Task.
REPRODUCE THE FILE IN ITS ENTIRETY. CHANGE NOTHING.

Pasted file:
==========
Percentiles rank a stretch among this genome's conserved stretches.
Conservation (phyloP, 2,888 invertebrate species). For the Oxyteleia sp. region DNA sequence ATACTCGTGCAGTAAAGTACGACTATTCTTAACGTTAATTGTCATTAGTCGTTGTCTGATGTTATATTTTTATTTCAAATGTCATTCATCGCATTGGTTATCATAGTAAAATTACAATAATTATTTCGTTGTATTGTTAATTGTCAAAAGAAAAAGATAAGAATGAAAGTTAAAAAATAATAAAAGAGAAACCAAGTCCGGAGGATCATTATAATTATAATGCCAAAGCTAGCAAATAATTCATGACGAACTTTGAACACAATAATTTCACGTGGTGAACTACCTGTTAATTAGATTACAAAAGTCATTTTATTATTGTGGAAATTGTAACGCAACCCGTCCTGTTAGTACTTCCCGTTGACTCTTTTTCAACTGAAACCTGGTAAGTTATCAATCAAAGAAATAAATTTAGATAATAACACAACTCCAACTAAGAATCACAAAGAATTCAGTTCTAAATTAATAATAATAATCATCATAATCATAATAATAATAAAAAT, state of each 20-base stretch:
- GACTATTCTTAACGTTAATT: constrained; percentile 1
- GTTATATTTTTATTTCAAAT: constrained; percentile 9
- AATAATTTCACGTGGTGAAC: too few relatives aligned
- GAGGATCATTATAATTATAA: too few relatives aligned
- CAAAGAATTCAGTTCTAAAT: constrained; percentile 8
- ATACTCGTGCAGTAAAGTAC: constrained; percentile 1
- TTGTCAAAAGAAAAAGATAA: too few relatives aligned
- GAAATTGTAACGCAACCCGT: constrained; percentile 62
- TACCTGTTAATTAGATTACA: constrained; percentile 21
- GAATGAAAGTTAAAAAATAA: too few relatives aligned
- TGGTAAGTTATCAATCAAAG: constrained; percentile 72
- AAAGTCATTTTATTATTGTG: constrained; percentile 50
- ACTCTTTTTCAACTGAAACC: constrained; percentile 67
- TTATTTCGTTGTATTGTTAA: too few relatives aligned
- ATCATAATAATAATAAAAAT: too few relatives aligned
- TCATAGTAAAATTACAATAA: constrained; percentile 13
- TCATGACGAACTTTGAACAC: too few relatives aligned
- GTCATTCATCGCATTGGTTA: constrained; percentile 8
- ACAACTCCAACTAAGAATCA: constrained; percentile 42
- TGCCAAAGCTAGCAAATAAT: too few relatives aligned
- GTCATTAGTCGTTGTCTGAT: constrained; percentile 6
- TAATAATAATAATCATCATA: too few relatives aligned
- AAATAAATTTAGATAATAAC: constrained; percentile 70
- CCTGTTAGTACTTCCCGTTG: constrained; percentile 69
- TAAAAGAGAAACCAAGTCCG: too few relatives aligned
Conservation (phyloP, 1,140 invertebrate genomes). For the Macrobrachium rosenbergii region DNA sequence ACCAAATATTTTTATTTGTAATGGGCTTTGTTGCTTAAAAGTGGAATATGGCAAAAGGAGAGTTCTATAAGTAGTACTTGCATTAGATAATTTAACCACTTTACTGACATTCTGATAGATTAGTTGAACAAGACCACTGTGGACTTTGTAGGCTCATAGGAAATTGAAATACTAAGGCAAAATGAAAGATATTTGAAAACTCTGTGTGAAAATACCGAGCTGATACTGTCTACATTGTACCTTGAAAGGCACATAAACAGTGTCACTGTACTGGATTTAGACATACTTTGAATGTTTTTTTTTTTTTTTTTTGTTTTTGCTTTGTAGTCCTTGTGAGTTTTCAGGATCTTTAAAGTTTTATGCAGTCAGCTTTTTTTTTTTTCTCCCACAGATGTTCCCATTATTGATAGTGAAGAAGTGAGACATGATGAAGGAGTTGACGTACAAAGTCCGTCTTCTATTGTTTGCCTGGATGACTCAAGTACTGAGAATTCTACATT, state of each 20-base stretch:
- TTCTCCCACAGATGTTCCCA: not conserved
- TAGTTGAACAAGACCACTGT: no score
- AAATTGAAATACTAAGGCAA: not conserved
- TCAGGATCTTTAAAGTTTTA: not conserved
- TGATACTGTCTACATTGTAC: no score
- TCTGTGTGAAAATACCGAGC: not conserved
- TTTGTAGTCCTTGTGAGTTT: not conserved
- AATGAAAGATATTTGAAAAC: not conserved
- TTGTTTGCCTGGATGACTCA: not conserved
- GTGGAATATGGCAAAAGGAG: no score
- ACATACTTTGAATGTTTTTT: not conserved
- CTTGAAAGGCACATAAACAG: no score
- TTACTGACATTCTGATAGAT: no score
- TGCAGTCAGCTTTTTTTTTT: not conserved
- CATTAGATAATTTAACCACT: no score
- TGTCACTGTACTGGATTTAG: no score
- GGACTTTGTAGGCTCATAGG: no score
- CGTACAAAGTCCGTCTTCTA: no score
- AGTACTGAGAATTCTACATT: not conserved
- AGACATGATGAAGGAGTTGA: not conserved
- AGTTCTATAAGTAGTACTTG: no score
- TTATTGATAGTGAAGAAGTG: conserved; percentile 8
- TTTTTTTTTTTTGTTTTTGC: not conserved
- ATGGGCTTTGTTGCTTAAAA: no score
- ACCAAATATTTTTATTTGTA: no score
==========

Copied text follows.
Percentiles rank a stretch among this genome's conserved stretches.
Conservation (phyloP, 2,888 invertebrate species). For the Oxyteleia sp. region DNA sequence ATACTCGTGCAGTAAAGTACGACTATTCTTAACGTTAATTGTCATTAGTCGTTGTCTGATGTTATATTTTTATTTCAAATGTCATTCATCGCATTGGTTATCATAGTAAAATTACAATAATTATTTCGTTGTATTGTTAATTGTCAAAAGAAAAAGATAAGAATGAAAGTTAAAAAATAATAAAAGAGAAACCAAGTCCGGAGGATCATTATAATTATAATGCCAAAGCTAGCAAATAATTCATGACGAACTTTGAACACAATAATTTCACGTGGTGAACTACCTGTTAATTAGATTACAAAAGTCATTTTATTATTGTGGAAATTGTAACGCAACCCGTCCTGTTAGTACTTCCCGTTGACTCTTTTTCAACTGAAACCTGGTAAGTTATCAATCAAAGAAATAAATTTAGATAATAACACAACTCCAACTAAGAATCACAAAGAATTCAGTTCTAAATTAATAATAATAATCATCATAATCATAATAATAATAAAAAT, state of each 20-base stretch:
- GACTATTCTTAACGTTAATT: constrained; percentile 1
- GTTATATTTTTATTTCAAAT: constrained; percentile 9
- AATAATTTCACGTGGTGAAC: too few relatives aligned
- GAGGATCATTATAATTATAA: too few relatives aligned
- CAAAGAATTCAGTTCTAAAT: constrained; percentile 8
- ATACTCGTGCAGTAAAGTAC: constrained; percentile 1
- TTGTCAAAAGAAAAAGATAA: too few relatives aligned
- GAAATTGTAACGCAACCCGT: constrained; percentile 62
- TACCTGTTAATTAGATTACA: constrained; percentile 21
- GAATGAAAGTTAAAAAATAA: too few relatives aligned
- TGGTAAGTTATCAATCAAAG: constrained; percentile 72
- AAAGTCATTTTATTATTGTG: constrained; percentile 50
- ACTCTTTTTCAACTGAAACC: constrained; percentile 67
- TTATTTCGTTGTATTGTTAA: too few relatives aligned
- ATCATAATAATAATAAAAAT: too few relatives aligned
- TCATAGTAAAATTACAATAA: constrained; percentile 13
- TCATGACGAACTTTGAACAC: too few relatives aligned
- GTCATTCATCGCATTGGTTA: constrained; percentile 8
- ACAACTCCAACTAAGAATCA: constrained; percentile 42
- TGCCAAAGCTAGCAAATAAT: too few relatives aligned
- GTCATTAGTCGTTGTCTGAT: constrained; percentile 6
- TAATAATAATAATCATCATA: too few relatives aligned
- AAATAAATTTAGATAATAAC: constrained; percentile 70
- CCTGTTAGTACTTCCCGTTG: constrained; percentile 69
- TAAAAGAGAAACCAAGTCCG: too few relatives aligned
Conservation (phyloP, 1,140 invertebrate genomes). For the Macrobrachium rosenbergii region DNA sequence ACCAAATATTTTTATTTGTAATGGGCTTTGTTGCTTAAAAGTGGAATATGGCAAAAGGAGAGTTCTATAAGTAGTACTTGCATTAGATAATTTAACCACTTTACTGACATTCTGATAGATTAGTTGAACAAGACCACTGTGGACTTTGTAGGCTCATAGGAAATTGAAATACTAAGGCAAAATGAAAGATATTTGAAAACTCTGTGTGAAAATACCGAGCTGATACTGTCTACATTGTACCTTGAAAGGCACATAAACAGTGTCACTGTACTGGATTTAGACATACTTTGAATGTTTTTTTTTTTTTTTTTTGTTTTTGCTTTGTAGTCCTTGTGAGTTTTCAGGATCTTTAAAGTTTTATGCAGTCAGCTTTTTTTTTTTTCTCCCACAGATGTTCCCATTATTGATAGTGAAGAAGTGAGACATGATGAAGGAGTTGACGTACAAAGTCCGTCTTCTATTGTTTGCCTGGATGACTCAAGTACTGAGAATTCTACATT, state of each 20-base stretch:
- TTCTCCCACAGATGTTCCCA: not conserved
- TAGTTGAACAAGACCACTGT: no score
- AAATTGAAATACTAAGGCAA: not conserved
- TCAGGATCTTTAAAGTTTTA: not conserved
- TGATACTGTCTACATTGTAC: no score
- TCTGTGTGAAAATACCGAGC: not conserved
- TTTGTAGTCCTTGTGAGTTT: not conserved
- AATGAAAGATATTTGAAAAC: not conserved
- TTGTTTGCCTGGATGACTCA: not conserved
- GTGGAATATGGCAAAAGGAG: no score
- ACATACTTTGAATGTTTTTT: not conserved
- CTTGAAAGGCACATAAACAG: no score
- TTACTGACATTCTGATAGAT: no score
- TGCAGTCAGCTTTTTTTTTT: not conserved
- CATTAGATAATTTAACCACT: no score
- TGTCACTGTACTGGATTTAG: no score
- GGACTTTGTAGGCTCATAGG: no score
- CGTACAAAGTCCGTCTTCTA: no score
- AGTACTGAGAATTCTACATT: not conserved
- AGACATGATGAAGGAGTTGA: not conserved
- AGTTCTATAAGTAGTACTTG: no score
- TTATTGATAGTGAAGAAGTG: conserved; percentile 8
- TTTTTTTTTTTTGTTTTTGC: not conserved
- ATGGGCTTTGTTGCTTAAAA: no score
- ACCAAATATTTTTATTTGTA: no score